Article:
Australian National Botanic Gardens
ANBG logo

In Flower This Week

A weekly news-sheet prepared by a Gardens volunteer.
Numbers in brackets [ ] refer to garden bed 'Sections'. Plants in flower are in bold type.


16 August 2002

Many plants are still covered with buds awaiting warmer days although banksias, grevilleas and hakeas are already showy. Flowers along Banks Walk include Pimelea brachyphylla [Section 174] is a dwarf plant with its branches clad with deep pink buds and white flowers. Rhodanthe anthemoides ‘Chamomile Cascade’ [Section 174] is low and spreading covered with white everlasting daisies while a Geraldton Wax cultivar, Chamelaucium uncinatum ‘Cascade Brook’ [Section 174], is an open upright shrub bearing shades of pink waxy open flowers.

In front of the Café building, Hardenbergia violacea ‘Mini Haha’ [Section 240 and elsewhere] is dense and spreading, showing the first of its purple sprays of pea flowers. In the centre of the bed, Crowea exalata ‘Cooper’s Hybrid’ [Section 240] continues to be covered with bright pink star flowers. A wattle, Acacia alata [Section 240], in the small triangular bed, continues to show its soft fluffy flower balls attached to the unusual flattened zigzag branches. In the background, Banksia ‘Giant Candles’ [Section 143] displays its elongated golden cylindrical flower spikes well above the foliage.

Following the path, another wax flower, Chamelaucium uncinatum ‘Purple Pride’ [Section 12], also open and upright, has deeper pink flowers. Micromyrtus ciliata [Section 10], seen edging the path around the corner, is a semi-prostrate plant with arching branches massed with white and red flowers. Across the road, Acacia podalyriifolia, [Section 119], the Queensland Silver Wattle, is a small tree with silver-grey foliage and yellow with clusters of soft fluffy flowers…. Can’t help but enjoy the family of choughs, so black, strutting about the ground litter, and the tiny scrub wrens and blue fairy wrens dancing about the ground also in search of their favourite morsels…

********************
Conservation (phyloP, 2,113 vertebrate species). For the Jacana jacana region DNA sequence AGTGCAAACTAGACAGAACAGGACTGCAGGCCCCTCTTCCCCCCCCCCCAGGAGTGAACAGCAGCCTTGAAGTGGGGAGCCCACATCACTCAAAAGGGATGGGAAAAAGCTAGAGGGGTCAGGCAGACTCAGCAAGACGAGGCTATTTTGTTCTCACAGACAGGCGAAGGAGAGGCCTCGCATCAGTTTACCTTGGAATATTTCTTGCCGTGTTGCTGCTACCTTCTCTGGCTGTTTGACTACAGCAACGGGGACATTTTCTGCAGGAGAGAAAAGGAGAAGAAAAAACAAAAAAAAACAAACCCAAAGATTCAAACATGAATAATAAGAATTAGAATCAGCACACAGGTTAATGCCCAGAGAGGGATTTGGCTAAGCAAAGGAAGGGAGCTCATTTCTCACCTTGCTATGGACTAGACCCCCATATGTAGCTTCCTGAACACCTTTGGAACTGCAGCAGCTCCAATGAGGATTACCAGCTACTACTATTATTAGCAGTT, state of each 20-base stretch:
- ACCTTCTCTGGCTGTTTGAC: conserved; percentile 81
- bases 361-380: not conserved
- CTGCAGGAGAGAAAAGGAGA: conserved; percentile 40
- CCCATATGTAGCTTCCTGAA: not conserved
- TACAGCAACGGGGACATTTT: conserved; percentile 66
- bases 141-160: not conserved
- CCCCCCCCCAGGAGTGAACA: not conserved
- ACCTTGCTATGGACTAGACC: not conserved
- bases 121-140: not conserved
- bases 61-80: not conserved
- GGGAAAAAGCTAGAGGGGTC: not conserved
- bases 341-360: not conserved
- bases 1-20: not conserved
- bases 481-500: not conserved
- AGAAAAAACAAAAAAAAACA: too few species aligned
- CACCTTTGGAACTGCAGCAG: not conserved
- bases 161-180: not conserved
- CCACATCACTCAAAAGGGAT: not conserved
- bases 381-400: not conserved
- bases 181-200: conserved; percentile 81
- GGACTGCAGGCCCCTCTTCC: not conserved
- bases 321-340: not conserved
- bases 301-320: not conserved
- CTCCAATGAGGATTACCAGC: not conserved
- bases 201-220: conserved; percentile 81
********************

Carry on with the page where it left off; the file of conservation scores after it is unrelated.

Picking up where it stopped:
Banksia ericifolia var. ericifolia [Section 30] is radiant with golden cylindrical flower spikes covering the large shrub, while edging the path Grevillea lavandulacea ‘Tanunda’ [Section 30] is a dwarf shrub with green-grey foliage bright with scarlet spider flowers. Opposite, Grevillea lanigera [Section 30] is also dwarf, its foliage being bright green with deep pink spider flowers.

flower image
Grevillea diminuta - click for larger image

Taking the lower narrow path through the older established shrubs, Grevillea victoriae [Section 27] is a medium shrub bearing rust-red spider-like flowers suspended from its long lateral branches. The branches of Persoonia levis [Section 27] arch over the path, its terminal flowers are small and yellow and its pale green fruits are suspended from the branches in clusters. Grevillea rosmarinifolia sens. lat. [Section 27] is low and spreading, displaying yellow flowers while, close by, Grevillea diminuta [Section 27] is a low open plant with deep red small flowers along the upright branches. Banksia integrifolia subsp. compar [Section 27] is a large spreading shrub alight with lemon flower spikes dotted with grey. Worth viewing around the corner, Banksia occidentalis [Section 27] is tall and lanky, with trunks mottled red and grey and presenting a few colourful red and cream flower spikes.


Another pleasant and relaxing walk …                          Barbara Daly.

Return to: Australian National Botanic Gardens  Search
'In Flower'
'In Flower' Weeks


Updated Friday, 16 August, 2002 by Jan Wilson(